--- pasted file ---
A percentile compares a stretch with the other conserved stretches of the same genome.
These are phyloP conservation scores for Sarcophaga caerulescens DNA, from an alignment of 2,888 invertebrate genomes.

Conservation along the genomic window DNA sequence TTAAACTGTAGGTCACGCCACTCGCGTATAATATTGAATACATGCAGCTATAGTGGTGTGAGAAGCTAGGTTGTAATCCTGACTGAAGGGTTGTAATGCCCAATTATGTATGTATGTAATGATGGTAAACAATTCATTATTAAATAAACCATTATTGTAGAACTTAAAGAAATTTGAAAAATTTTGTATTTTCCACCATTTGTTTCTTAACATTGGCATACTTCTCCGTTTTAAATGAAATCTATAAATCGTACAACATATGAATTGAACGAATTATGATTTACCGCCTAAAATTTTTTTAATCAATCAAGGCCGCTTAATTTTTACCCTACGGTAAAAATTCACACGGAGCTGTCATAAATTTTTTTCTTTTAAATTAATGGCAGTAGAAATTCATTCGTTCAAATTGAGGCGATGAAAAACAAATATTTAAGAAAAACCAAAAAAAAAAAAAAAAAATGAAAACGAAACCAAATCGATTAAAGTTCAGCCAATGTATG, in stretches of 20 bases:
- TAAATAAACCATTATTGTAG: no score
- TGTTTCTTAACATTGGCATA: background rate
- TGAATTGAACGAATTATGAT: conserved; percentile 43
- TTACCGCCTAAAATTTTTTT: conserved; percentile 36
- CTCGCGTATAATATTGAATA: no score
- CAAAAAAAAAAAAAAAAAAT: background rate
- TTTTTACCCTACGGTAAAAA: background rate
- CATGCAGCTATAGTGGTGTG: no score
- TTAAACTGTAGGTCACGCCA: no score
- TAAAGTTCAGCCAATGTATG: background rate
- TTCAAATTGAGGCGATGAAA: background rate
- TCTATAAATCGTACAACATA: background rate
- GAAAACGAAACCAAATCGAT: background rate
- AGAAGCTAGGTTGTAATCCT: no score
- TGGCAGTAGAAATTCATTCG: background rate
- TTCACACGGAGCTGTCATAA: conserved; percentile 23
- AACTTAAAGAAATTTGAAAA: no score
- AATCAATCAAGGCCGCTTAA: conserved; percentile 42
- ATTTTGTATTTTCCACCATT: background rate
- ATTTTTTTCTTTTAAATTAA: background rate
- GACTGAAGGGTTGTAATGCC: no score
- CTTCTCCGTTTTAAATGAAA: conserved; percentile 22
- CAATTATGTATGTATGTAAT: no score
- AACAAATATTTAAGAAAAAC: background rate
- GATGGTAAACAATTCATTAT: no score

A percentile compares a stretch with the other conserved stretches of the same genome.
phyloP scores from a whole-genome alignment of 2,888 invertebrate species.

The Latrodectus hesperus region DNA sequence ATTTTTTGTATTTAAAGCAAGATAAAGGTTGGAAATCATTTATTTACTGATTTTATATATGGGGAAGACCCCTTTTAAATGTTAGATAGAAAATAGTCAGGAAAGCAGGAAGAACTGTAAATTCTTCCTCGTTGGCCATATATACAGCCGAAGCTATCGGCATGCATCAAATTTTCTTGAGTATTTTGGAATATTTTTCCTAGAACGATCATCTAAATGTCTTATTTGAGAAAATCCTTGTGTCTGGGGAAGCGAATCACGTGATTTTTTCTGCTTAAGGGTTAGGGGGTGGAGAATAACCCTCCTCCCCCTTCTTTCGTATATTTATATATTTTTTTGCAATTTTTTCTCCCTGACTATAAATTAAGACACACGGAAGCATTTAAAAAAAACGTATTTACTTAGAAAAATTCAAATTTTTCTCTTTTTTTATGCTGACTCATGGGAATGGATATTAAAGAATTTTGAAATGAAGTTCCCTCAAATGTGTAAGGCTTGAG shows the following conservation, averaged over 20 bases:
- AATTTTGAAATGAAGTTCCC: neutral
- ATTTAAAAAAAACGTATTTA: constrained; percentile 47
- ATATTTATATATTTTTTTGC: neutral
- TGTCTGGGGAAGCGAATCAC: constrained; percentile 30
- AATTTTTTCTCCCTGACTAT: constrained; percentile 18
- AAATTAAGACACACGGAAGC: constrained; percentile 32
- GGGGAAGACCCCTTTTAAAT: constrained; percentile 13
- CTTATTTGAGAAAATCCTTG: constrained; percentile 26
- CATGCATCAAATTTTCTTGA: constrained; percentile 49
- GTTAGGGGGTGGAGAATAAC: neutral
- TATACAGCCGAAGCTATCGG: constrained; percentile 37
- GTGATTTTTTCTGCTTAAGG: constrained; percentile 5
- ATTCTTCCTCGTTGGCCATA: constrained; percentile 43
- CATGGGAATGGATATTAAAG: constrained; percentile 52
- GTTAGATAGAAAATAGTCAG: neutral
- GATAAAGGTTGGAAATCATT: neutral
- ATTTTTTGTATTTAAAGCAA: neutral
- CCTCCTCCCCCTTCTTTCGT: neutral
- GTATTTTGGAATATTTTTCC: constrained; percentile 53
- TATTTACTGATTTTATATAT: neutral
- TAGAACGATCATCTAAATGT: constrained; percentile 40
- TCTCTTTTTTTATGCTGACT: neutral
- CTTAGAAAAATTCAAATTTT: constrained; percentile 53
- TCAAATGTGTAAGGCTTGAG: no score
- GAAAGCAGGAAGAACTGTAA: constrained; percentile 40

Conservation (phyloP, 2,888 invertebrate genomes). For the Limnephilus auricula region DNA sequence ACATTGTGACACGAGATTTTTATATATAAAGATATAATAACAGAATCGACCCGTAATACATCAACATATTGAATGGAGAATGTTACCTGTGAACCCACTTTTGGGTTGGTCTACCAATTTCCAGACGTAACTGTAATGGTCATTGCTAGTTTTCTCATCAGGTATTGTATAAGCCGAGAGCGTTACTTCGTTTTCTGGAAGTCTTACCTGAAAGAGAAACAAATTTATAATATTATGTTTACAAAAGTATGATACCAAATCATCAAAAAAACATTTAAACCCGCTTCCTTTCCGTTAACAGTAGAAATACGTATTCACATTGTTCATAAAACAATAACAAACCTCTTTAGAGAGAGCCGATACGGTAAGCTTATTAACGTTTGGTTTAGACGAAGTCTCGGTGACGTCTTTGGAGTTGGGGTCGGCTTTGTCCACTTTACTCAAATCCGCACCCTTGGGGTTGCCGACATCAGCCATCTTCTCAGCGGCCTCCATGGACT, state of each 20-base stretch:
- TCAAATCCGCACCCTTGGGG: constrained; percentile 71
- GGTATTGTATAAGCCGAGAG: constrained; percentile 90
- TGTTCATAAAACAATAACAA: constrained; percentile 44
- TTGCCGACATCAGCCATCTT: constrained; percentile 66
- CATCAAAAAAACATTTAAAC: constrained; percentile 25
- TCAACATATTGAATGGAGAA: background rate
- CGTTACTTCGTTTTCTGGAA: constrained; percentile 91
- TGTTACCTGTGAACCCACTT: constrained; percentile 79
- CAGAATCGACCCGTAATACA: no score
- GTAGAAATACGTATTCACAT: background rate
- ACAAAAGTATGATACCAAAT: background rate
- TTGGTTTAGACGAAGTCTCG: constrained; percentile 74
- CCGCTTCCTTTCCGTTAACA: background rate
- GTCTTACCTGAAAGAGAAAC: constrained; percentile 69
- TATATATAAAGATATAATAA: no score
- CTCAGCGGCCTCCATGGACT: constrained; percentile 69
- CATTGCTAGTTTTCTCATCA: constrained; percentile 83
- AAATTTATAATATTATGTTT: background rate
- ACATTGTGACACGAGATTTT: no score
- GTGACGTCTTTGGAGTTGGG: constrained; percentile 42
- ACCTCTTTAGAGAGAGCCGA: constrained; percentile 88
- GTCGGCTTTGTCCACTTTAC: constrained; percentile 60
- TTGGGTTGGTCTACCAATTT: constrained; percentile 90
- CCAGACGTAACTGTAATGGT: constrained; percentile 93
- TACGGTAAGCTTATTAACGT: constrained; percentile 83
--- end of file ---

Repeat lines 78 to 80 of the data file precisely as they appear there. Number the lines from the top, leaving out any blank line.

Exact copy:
- ACCTCTTTAGAGAGAGCCGA: constrained; percentile 88
- GTCGGCTTTGTCCACTTTAC: constrained; percentile 60
- TTGGGTTGGTCTACCAATTT: constrained; percentile 90